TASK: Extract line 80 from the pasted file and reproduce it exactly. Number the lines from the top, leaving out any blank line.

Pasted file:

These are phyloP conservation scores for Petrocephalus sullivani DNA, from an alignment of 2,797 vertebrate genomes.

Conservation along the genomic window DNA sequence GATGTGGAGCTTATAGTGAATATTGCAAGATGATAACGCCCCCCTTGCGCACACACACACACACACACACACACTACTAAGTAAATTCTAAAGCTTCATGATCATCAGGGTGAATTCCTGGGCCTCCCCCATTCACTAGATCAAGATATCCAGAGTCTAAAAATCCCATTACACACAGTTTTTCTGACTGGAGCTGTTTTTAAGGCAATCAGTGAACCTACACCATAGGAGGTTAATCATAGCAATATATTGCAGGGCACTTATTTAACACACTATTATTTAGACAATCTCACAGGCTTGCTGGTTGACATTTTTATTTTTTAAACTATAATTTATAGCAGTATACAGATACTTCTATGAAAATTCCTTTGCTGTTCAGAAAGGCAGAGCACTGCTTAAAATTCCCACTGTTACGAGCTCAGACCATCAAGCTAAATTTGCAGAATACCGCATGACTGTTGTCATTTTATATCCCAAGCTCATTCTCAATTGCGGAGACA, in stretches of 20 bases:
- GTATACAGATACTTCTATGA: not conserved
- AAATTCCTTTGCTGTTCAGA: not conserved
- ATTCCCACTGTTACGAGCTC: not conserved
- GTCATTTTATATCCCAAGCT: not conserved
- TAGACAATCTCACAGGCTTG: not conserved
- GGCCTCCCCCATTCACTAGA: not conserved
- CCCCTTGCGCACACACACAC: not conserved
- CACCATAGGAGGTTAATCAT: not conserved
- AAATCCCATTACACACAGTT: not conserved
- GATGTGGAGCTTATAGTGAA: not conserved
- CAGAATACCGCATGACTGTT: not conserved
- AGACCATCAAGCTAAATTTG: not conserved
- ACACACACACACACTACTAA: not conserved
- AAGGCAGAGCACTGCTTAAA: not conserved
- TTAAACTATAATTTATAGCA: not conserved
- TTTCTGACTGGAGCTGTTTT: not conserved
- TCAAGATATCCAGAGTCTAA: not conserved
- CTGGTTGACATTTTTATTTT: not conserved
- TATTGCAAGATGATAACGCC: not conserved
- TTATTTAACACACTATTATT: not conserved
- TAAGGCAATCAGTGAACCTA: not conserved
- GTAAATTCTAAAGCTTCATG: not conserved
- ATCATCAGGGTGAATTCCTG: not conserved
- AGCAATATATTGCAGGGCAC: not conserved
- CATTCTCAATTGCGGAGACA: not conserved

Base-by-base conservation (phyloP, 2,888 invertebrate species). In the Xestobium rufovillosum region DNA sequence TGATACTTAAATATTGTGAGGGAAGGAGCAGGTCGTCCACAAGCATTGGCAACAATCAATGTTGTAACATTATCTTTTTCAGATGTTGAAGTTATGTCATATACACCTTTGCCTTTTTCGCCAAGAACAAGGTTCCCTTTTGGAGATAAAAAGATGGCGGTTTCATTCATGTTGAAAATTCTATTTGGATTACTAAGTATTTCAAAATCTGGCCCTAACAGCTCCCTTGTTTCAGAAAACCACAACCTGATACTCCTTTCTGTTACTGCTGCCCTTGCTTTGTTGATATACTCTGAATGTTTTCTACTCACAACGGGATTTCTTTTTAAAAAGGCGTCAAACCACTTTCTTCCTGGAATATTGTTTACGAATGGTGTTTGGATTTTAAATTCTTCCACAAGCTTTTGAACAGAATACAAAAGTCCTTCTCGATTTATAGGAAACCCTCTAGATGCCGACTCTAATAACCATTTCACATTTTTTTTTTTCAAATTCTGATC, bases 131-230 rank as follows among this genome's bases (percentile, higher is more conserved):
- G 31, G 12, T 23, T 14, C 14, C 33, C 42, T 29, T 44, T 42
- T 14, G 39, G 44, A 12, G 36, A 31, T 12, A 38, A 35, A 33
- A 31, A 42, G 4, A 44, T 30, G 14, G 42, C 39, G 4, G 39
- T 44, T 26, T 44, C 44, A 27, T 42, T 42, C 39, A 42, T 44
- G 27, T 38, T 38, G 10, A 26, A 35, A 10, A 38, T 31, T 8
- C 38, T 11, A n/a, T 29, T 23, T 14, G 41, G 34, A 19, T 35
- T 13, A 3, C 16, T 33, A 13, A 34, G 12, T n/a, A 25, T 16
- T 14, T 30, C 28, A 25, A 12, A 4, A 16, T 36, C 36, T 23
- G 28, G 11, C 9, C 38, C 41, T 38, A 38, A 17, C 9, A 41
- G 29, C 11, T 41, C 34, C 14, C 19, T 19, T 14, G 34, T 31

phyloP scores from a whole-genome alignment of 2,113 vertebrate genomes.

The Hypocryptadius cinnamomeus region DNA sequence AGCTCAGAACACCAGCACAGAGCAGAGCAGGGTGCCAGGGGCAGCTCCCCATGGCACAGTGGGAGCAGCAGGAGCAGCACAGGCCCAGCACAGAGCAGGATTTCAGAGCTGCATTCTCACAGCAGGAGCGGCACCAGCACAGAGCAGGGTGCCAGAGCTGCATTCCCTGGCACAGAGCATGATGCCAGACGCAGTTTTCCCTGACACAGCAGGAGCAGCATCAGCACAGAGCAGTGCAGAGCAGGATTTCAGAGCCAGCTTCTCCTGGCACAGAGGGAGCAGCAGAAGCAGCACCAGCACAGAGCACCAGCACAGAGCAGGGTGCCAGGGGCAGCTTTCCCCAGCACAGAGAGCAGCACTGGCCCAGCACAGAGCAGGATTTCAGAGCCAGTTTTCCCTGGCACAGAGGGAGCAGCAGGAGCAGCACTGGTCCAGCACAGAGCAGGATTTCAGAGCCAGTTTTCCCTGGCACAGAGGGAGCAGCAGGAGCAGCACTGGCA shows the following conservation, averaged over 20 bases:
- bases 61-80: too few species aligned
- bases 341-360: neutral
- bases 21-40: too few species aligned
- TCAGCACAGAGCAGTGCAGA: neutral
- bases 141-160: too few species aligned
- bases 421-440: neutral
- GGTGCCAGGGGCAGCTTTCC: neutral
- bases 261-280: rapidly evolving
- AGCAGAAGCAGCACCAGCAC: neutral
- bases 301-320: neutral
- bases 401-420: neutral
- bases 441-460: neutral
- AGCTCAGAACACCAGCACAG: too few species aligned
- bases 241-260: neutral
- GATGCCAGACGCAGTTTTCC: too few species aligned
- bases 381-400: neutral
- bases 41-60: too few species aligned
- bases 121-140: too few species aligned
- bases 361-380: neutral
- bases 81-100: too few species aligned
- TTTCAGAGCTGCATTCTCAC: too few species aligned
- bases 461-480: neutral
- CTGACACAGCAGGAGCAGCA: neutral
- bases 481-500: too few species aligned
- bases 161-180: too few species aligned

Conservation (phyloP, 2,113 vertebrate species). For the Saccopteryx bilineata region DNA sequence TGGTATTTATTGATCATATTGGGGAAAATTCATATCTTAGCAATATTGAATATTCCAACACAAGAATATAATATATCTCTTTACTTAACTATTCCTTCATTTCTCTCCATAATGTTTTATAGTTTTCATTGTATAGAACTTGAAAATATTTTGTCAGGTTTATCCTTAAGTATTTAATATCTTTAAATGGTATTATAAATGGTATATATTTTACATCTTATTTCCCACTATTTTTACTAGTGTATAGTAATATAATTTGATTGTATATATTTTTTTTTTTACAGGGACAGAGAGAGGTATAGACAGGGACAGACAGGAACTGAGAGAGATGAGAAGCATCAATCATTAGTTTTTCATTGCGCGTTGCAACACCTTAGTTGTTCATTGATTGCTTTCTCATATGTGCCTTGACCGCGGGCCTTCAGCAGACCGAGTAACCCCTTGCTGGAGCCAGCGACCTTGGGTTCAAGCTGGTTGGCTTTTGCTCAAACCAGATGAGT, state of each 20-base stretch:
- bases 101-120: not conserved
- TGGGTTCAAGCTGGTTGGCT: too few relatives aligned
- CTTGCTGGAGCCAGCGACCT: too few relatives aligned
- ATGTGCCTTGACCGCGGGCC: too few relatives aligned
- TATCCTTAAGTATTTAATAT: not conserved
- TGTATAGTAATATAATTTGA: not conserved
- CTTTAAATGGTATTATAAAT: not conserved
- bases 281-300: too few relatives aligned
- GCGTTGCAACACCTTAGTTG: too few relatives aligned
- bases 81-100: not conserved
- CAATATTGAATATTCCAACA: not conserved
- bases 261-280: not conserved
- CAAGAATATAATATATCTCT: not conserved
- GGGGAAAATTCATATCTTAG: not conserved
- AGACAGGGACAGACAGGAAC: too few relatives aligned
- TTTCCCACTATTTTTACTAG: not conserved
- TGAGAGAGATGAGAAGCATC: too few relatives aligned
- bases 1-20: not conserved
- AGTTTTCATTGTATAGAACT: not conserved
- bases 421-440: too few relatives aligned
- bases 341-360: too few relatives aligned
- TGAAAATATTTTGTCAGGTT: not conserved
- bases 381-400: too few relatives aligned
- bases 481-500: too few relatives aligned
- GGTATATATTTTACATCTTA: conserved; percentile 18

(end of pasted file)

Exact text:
- GGGGAAAATTCATATCTTAG: not conserved